Wednesday, April 27, 2011

Neil Young song of the day (5)

It was as if, after spending the entire ten years since "Rust Never Sleeps" wandering along diverse musical paths by turn moribund and bizarre, embracing everything from electronic music to rockabilly and all (disap)points in between, as if by a miracle all of Neil Young's stars fell into perfect alignment, because in 1989 he delivered "Freedom", a record that surprised everybody by being a Very Good Neil Young Album.

Of course, it was not free from strangeness -- the second song, "Crime In The City (Sixty To Zero, Pt 1)", strays rather too close to that necessary electrified boundary fence between (1) all music that doesn't sound like Dire Straits, and (2) Dire Straits; and when Neil Young decides it's time to put his own personal stamp on "On Broadway" it's hard to know whether to laugh or cry, although in the end what one gains is a clear mental image to go with the word "ham-fisted" -- but he seems to have regained both his sense of wistful lyricism and his ability to pull unfeasible noises out of an electric guitar.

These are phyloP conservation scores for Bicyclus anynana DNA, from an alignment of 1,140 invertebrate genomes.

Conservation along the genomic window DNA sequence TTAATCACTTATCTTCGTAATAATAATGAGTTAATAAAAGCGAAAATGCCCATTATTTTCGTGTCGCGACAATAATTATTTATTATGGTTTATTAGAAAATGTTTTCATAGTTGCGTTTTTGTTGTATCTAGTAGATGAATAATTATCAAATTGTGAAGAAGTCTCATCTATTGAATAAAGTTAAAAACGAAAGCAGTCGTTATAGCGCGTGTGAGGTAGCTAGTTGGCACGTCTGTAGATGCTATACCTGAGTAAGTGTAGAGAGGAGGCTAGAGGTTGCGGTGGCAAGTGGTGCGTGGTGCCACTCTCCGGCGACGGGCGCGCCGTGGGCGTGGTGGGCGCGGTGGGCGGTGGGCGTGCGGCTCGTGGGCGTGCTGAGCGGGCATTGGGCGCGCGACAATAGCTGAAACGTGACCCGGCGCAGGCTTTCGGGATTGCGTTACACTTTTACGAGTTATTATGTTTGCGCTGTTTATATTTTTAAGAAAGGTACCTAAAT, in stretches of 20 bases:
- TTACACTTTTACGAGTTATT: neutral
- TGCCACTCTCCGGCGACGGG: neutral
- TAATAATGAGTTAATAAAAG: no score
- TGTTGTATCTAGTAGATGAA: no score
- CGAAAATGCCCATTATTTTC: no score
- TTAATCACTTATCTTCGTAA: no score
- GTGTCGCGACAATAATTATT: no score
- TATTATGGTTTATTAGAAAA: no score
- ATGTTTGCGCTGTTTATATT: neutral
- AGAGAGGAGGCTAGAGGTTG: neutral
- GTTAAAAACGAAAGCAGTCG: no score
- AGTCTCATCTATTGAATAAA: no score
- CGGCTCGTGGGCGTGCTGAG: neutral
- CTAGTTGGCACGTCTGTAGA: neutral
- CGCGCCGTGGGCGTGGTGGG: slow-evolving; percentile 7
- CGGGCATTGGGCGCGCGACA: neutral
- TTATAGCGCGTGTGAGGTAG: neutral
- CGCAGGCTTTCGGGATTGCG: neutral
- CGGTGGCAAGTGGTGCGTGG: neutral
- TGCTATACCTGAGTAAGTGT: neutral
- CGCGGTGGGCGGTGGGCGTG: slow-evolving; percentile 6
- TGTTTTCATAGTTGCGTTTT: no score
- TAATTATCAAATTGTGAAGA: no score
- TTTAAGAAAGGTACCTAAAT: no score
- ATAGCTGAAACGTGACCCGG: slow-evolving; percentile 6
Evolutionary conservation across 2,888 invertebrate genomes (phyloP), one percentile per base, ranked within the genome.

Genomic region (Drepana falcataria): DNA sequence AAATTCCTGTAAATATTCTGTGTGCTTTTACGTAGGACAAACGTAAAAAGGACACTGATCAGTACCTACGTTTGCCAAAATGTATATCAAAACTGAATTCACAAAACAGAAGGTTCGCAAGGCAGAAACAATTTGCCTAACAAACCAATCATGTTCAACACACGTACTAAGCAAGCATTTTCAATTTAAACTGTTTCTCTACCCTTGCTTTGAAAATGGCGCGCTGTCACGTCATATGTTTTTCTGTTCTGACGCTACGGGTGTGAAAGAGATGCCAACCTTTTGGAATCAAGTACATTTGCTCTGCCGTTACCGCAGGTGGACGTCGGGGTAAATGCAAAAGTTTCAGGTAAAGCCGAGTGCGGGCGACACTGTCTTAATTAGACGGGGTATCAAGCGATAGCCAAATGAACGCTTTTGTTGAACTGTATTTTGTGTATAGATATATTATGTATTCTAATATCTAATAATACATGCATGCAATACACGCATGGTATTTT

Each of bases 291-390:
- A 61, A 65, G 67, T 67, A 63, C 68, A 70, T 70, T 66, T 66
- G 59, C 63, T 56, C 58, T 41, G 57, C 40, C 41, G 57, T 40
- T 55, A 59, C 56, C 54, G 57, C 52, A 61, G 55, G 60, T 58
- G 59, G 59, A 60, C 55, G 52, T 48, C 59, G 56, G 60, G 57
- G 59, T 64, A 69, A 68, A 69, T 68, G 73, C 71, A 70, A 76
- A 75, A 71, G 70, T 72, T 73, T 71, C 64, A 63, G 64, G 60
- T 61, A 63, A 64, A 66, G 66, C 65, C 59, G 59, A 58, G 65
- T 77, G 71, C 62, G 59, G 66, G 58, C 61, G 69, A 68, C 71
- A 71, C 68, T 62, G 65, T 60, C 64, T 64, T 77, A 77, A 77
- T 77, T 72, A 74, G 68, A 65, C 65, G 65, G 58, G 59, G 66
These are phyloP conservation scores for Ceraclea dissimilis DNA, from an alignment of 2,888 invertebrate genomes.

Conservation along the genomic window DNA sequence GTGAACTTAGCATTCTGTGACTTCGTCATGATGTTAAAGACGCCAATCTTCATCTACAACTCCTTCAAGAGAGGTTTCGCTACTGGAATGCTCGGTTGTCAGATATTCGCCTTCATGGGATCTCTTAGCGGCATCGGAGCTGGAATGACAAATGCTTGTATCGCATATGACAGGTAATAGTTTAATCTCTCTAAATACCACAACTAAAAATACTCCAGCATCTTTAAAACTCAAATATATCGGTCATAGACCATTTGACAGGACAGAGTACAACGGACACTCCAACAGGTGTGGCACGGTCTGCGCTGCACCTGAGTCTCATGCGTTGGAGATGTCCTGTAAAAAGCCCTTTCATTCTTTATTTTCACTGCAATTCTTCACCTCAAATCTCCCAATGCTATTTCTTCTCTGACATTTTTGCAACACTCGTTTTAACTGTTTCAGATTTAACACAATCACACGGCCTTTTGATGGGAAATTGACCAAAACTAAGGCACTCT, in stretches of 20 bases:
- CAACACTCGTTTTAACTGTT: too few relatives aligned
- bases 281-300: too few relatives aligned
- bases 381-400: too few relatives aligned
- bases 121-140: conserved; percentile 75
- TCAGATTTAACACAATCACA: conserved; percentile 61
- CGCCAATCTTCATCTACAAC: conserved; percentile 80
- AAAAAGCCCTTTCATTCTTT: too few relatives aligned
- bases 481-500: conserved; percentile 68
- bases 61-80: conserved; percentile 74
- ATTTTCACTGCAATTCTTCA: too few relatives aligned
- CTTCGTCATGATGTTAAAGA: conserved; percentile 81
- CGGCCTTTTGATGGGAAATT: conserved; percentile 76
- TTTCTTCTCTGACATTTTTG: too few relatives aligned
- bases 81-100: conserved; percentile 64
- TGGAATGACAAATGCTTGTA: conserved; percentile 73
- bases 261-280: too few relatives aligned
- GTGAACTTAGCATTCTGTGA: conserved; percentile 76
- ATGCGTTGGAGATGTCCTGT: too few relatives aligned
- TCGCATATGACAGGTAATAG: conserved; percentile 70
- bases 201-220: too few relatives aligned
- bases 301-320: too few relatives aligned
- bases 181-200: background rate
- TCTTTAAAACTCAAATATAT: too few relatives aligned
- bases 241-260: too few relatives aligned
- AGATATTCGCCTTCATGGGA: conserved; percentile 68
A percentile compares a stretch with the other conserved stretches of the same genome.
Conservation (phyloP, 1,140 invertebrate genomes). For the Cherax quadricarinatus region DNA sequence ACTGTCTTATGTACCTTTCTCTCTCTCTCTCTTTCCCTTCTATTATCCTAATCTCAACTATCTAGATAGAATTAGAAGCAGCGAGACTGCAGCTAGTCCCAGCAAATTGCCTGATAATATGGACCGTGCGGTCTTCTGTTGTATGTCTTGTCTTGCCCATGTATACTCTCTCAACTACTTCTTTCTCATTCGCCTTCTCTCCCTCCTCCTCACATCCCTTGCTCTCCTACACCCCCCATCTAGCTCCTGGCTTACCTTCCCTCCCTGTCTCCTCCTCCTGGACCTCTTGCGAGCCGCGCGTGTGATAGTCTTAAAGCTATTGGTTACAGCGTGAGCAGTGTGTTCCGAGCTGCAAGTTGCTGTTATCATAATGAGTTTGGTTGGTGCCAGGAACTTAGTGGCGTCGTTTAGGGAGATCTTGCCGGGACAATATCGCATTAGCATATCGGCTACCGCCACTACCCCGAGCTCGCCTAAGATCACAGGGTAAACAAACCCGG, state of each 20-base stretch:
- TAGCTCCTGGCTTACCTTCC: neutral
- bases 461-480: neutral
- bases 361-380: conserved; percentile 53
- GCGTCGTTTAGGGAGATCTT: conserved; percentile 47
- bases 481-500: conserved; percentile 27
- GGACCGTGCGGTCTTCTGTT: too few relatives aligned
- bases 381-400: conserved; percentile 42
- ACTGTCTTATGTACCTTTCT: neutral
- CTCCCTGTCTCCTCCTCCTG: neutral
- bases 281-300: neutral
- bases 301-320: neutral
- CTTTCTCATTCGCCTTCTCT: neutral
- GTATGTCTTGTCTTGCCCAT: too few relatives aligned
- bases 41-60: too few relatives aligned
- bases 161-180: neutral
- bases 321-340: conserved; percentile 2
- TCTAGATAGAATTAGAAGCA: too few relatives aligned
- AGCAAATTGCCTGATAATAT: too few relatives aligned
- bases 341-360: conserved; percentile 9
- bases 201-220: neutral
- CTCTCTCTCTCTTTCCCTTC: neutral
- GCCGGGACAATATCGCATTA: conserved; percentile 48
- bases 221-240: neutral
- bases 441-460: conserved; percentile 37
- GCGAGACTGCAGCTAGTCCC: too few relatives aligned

You already know the quietly anthemic "Rockin' In The Free World" (it appears twice, not unnecessarily). You should now acquaint yourself with "Eldorado", yet another in Neil's series of Aztec / Inca fantasias/allegories, and a good one (and watch for one of those -- in this case fleeting -- unfeasible guitar noises, which comes from out of nowhere just before the end of the song).